I pay good money for these chassis , i don't feel comfortable having to toss them out cause they are too heavy.

By the time we acquire a chassis , set the car up, get it looking good, get it competitive, "the rule makers" change the rules.   Who does this suit??   i agree with Brett and the others. 

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This class was always aimed at the pointy end.. this is not a kit class and never was.. as a scratch builder from way back I was attracted because we finally had freedom of choice. After years of being trapped in cookie cutter chassis world I though I would build a far better something but in reality the quality of perfect CNC cut cars from Red Roo, Gary J, Plafit and a host of Euro suppliers for this class far exceed my Dremel and filing abilities.

So.. in the interests of keeping everyone out there racing and keen with the cars they've got and for the good of racing in this class I concede cutting up perfectly good cars is not in the best interests. So.. that leaves it to Cam's suggestion.. go for taller gearing.. I'd still like a slightly lesser weight say 155 g ? as  I've had to add weight to most of my cars to get up to 160. 

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A little feed back from Dapto tonight. I put a 13t pinion on my LMP Garry chassis . The car was still really nice to drive and faster for sure . Cam was doing 5.1 laps easily. I think he said his new Porsche was around a 5.3 lap. Think that they could handle more speed for sure . I personally don’t want to change a chassis that is so well balanced. I don’t have the equipment or engineering skills to produce such a special piece of kit . I also don’t want to spend more money on a class that I run in once or twice a year . I love driving the car so I hope that a sensible low cost solution can be found . I don’t know if another gear ratio or even up grade to motor is needed , but much prefer those options over major modes to exciting awesome chassis . I do understand the concept completely that it’s a open chassis and you can make your own . But as I said, very few of us can, yes there are a lot of other classes that cater for blokes like me but if you want this class to prosper you can’t kill off competitors. My thoughts anyway.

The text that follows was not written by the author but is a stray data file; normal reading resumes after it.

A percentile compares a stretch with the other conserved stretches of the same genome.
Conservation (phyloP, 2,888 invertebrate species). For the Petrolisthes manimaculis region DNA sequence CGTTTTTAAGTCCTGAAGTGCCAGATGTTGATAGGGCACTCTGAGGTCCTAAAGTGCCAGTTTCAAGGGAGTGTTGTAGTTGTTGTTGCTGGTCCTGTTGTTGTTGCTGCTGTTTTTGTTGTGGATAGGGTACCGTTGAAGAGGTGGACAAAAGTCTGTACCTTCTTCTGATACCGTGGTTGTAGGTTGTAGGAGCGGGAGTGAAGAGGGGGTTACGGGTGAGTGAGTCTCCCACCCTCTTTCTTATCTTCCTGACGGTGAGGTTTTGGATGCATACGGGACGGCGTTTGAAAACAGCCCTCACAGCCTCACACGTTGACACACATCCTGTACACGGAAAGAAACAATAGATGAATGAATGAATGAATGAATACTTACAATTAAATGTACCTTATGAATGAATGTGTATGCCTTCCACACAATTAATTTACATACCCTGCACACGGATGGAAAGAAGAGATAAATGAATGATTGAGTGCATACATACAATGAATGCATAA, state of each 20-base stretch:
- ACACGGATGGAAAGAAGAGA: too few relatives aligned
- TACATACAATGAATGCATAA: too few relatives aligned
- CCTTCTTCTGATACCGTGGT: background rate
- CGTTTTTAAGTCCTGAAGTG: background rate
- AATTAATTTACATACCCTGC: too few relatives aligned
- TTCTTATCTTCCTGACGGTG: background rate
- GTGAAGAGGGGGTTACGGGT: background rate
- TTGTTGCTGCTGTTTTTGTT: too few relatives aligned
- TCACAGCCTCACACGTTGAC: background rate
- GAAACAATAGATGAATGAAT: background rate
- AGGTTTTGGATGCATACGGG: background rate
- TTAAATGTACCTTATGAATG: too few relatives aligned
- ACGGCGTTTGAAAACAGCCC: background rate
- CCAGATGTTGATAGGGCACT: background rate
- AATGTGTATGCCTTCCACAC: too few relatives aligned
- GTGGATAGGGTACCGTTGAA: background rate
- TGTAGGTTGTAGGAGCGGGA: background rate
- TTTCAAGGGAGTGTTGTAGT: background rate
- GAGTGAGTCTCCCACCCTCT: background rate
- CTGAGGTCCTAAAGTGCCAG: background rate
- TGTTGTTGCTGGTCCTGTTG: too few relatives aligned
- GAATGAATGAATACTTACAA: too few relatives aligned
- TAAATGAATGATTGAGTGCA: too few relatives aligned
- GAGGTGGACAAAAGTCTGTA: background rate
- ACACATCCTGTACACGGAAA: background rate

Cheers Pagey 


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  • 2 weeks later...
  • 3 weeks later...

Hi guys,


It has been suggested that we include some alternative 25k longcan motors and not only have the NSR 25 Evo. It was even suggested that we make the motor completely open to any 25k longcan motor. Personally I would like to see us being specific if we go this way. So can we please get your specific suggestions for 25k longcan motors to be included in the 2018 ruleset. Should this idea fly, then we will ask future event organisers, to specify one of the motors listed in the ruleset for their particular event.


Again, thanks for your considered opinions.



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1 hour ago, Camber said:

I’d like a 35k long can motor to get these cars performing like they should on larger competition tracks. If FLM can comfortably run a Cheetah, these should easily run a 35 long.

I'd be up for a 35k motor too  .... 


For me , there needs to be a distinguishable gap between this class & GT3, in Melb i was faster than all but 1 of the LMP cars with the GT3, this tells me it needs some tweeking